To Paul Tawiah Quaye, IGP: Re-do your image first
By I. K. Gyasi
Dear Mr. Paul Tawiah Quaye, Inspector-General of Police, I greet you in the name of Almighty God.
Mr. IGP, thanks to television, I saw and heard you the other day, addressing your men and women in the Upper East. I also heard you announce your intention to refurbish the image of the Ghana Police Service.
Yes, the Ghana Police Service can do with a lot of image re-furbishing. There are too many incidents of police lawlessness, intimidation and assault, as well as the widely-speculated cases of extortion from all kinds of people: drivers, suspects wanting bail, etc.
But, Mr. IGP, it is my respectful submission that before you try to bring your men and women into line, you could start the cleansing exercise with yourself first, and your senior officers working under you. Let me state a few examples.
You, no doubt, remember the case of the Deputy Minister for the Interior, Mr. Kobby Acheampong, phoning to tell you about the alleged rude behaviour of some of your policemen towards him. What did you do when you had the report?
You quickly ordered the arrest of the policemen allegedly involved in the alleged rude conduct and their instant transportation to Accra. I wonder whether the Regional Police Commander was informed.
No matter. What I want to know from you, Sir, is what has happened to the case? Were your men guilty of the offence of gross disrespect to the Deputy Minister? Was the Deputy Minister rather guilty of provocation through a show of political and deputy Ministerial power?
Mr. IGP, do you not think that after the great public interest generated by the report of the alleged incident, with the Police Public Affairs Officer telling us how policemen and police women should behave, we are entitled to know what happened? Are you covering up for the Deputy Minister or for your men?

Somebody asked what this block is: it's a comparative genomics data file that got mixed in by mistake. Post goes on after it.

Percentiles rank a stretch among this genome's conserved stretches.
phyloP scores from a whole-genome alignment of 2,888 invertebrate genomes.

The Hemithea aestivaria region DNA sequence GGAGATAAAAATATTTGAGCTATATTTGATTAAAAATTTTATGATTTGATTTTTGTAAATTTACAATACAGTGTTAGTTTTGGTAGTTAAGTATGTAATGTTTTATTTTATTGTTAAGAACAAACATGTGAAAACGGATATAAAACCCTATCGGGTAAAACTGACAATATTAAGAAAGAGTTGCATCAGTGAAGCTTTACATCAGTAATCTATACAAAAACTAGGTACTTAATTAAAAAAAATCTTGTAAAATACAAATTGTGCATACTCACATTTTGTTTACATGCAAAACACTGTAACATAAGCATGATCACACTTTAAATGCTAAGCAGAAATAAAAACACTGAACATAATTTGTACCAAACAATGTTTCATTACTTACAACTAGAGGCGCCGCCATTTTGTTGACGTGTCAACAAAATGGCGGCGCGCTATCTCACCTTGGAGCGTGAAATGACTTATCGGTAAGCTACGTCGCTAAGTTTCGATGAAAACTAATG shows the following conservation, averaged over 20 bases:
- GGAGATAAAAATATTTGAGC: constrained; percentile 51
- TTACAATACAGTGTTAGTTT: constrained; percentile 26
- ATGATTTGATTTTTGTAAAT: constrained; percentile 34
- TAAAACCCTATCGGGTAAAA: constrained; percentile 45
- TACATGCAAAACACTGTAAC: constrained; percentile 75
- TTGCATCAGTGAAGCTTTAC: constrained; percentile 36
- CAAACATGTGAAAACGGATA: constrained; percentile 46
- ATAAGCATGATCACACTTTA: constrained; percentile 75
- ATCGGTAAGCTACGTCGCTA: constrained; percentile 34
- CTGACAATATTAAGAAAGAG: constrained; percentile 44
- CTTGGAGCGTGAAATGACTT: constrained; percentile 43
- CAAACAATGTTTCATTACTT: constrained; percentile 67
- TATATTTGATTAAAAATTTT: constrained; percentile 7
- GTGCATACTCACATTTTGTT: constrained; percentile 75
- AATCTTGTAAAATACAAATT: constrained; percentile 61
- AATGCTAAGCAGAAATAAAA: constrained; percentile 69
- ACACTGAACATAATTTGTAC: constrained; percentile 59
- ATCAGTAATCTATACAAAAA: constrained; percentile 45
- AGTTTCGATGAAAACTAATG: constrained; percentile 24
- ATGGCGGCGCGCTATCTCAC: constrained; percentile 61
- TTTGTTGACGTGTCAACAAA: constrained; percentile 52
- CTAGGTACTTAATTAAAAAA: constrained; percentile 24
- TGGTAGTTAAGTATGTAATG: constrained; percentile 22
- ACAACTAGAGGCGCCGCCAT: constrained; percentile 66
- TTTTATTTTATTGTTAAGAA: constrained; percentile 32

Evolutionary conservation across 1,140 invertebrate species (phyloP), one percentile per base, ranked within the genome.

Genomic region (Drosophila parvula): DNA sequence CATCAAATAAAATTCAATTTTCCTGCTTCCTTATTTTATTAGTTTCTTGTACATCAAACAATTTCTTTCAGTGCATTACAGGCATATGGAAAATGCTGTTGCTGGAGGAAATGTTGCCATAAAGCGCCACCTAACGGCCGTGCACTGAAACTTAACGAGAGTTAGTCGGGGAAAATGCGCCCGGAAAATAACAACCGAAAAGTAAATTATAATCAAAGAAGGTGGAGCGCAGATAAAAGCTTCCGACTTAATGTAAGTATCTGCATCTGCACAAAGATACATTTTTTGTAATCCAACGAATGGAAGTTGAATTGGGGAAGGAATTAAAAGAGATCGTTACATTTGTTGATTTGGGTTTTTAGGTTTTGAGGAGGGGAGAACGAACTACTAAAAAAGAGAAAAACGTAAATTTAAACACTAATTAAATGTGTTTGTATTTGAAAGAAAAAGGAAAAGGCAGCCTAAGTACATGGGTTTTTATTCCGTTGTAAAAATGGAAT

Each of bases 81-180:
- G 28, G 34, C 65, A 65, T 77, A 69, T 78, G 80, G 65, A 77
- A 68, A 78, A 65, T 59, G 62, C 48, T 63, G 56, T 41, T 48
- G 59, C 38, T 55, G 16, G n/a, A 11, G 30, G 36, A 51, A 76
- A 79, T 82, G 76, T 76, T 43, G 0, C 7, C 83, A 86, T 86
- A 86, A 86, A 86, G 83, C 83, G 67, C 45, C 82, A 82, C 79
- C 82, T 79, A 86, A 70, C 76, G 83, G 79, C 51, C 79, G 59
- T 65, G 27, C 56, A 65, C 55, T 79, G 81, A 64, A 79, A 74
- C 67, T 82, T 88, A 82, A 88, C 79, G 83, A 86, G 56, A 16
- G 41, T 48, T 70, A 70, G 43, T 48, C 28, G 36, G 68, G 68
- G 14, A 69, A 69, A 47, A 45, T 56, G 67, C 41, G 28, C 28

And talking of the conduct of policemen and policewomen, what is this I hear about Mrs. Gifty Mawuenyega-Tehoda, Deputy Superintendent of Police (DSP), the currently interdicted Deputy Head of the Commercial Crime Unit of the Police Criminal Investigations Department (CID), facing Police Service Enquiry?
Mr. Ernest Kofi Abotsi, a Law Lecturer at the Ghana Institute of Management and Public Administration (GIMPA), has already told an interviewer on JOY FM radio that though Mrs. Mawuenyega-Tehoda is currently facing trail, there is nothing wrong with a simultaneous police service enquiry.
While I defer to his knowledge as a lawyer (I am not a lawyer), I still find the whole handling of the woman’s case as strange, to put it mildly.
It will be recalled that when the Committee of Inquiry appointed by the Chief Justice pointed an accusing finger at Mrs. Mawuenyega-Tehoda, as being involved in the case in which bicarbonate of soda was alleged to have been substituted for cocaine, the Police Service was angry.
At a televised press conference well attended by police personnel, the Director-General of the Police CID, DCOP Prosper K. Agblor, combatively rejected the accusation, as if it was the CID, or even the whole Police Service that was under that cloud of suspicion. Indeed, Commissioner Agblor also bellicosely rejected the findings of an investigation of the matter by the Bureau of National Investigation (BNI).